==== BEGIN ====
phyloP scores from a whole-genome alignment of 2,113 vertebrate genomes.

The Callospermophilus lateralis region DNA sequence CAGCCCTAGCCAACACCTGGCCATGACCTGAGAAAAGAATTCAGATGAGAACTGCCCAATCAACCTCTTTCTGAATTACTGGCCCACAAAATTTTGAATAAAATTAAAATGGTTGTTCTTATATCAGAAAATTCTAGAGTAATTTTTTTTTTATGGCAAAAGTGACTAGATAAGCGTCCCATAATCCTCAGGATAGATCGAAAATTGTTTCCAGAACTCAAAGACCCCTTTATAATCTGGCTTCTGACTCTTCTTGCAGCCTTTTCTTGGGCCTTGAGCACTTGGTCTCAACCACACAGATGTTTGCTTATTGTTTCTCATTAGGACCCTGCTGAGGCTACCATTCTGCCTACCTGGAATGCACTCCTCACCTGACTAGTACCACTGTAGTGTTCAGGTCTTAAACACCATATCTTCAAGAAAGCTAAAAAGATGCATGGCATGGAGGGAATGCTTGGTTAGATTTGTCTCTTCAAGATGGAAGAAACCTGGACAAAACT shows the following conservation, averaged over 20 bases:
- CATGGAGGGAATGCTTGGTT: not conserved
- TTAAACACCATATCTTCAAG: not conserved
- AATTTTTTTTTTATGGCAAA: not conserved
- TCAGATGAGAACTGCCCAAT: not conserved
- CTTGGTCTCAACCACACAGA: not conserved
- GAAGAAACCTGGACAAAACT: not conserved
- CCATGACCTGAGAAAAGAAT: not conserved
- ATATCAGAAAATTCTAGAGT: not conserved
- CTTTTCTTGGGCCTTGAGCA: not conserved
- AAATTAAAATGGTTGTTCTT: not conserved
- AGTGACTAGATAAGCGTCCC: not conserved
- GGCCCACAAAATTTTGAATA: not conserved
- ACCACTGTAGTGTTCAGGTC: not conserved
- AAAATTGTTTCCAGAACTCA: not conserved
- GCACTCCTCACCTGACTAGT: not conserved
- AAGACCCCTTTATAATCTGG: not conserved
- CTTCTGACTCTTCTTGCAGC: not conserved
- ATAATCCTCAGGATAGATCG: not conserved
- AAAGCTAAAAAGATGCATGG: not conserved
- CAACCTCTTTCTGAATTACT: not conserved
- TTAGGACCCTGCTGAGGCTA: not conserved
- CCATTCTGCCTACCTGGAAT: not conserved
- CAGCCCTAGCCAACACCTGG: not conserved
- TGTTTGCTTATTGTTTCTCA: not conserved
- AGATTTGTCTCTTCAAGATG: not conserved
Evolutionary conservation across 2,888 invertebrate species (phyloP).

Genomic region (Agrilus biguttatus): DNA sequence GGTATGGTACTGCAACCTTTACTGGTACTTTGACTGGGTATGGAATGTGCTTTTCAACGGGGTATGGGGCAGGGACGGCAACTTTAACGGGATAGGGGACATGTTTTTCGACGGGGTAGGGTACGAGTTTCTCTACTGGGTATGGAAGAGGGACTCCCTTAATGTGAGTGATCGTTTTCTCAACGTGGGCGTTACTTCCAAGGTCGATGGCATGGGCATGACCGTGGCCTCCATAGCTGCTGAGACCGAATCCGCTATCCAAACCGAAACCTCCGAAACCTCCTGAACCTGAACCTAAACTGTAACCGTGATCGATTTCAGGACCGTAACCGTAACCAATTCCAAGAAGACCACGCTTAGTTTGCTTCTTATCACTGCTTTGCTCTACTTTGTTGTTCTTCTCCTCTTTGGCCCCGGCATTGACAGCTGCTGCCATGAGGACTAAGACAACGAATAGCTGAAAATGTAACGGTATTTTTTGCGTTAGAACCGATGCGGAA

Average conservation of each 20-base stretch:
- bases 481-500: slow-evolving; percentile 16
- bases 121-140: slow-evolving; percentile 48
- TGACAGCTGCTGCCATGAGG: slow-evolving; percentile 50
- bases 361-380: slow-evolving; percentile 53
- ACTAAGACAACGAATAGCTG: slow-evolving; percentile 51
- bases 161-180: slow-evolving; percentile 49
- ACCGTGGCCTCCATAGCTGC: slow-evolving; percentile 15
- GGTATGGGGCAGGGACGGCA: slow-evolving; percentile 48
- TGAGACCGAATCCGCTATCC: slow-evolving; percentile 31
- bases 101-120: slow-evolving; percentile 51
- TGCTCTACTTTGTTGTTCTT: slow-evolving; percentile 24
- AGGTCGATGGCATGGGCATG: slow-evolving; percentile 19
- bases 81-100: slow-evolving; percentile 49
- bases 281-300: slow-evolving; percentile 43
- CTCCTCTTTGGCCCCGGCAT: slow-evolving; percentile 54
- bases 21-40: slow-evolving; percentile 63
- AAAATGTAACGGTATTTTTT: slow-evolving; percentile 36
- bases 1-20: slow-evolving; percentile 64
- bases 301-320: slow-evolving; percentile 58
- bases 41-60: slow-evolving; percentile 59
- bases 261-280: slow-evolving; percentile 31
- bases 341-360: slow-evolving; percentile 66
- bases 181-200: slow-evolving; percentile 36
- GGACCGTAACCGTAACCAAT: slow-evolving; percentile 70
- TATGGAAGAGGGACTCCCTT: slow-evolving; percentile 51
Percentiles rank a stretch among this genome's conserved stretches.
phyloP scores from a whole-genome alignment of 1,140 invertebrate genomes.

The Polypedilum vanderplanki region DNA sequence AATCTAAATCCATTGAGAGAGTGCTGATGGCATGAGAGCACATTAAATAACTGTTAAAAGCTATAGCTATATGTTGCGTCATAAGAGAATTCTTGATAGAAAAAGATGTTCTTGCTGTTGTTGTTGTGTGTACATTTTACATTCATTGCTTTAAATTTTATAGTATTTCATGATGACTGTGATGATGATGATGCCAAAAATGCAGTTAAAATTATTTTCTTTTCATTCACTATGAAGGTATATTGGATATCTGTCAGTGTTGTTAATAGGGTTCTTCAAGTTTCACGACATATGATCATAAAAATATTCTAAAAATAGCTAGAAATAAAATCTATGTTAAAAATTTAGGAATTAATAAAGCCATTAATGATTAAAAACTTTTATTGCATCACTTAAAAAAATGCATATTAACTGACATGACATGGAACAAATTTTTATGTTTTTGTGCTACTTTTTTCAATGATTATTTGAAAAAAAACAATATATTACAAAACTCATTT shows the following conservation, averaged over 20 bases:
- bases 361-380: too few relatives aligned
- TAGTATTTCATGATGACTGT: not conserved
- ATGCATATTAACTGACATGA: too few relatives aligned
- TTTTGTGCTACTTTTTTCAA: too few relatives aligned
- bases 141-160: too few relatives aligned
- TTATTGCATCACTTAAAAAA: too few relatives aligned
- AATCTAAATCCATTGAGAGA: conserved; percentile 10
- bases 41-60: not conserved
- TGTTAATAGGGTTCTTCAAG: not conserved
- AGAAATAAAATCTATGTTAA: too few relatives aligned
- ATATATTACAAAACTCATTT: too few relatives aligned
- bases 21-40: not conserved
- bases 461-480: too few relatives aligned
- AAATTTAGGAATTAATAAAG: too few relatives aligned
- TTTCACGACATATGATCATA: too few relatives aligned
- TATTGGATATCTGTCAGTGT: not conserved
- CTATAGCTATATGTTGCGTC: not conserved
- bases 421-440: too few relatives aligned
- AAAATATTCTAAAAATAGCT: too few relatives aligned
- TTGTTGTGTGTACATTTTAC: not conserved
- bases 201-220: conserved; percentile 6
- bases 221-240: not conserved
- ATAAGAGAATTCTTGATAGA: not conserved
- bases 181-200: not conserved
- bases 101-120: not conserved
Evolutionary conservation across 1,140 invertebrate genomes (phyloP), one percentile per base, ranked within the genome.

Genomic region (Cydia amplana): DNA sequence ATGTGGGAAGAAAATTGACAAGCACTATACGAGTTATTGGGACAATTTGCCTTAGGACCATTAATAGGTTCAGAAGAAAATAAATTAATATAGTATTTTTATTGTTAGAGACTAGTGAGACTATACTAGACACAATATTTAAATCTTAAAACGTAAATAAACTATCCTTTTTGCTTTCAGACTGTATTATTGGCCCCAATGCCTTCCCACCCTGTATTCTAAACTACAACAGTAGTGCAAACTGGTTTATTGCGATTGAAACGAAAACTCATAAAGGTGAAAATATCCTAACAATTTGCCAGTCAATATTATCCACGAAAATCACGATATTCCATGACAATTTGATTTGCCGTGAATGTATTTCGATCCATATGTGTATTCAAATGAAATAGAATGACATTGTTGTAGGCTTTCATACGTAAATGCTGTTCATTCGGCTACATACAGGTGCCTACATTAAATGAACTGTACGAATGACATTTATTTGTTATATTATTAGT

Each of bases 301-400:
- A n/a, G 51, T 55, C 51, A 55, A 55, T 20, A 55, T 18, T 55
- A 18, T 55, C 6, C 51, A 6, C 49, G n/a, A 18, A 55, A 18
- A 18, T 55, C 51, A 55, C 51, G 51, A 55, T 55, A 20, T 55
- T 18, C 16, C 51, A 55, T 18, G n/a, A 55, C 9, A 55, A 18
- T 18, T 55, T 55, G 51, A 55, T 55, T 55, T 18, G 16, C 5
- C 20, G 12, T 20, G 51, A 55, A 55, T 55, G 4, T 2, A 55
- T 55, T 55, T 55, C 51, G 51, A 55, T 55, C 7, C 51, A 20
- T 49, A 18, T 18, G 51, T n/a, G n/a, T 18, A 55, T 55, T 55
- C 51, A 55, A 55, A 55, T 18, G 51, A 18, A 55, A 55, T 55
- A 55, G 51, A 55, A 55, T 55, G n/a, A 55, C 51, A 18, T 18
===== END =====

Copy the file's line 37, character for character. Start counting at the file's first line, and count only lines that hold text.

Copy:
- ACCGTGGCCTCCATAGCTGC: slow-evolving; percentile 15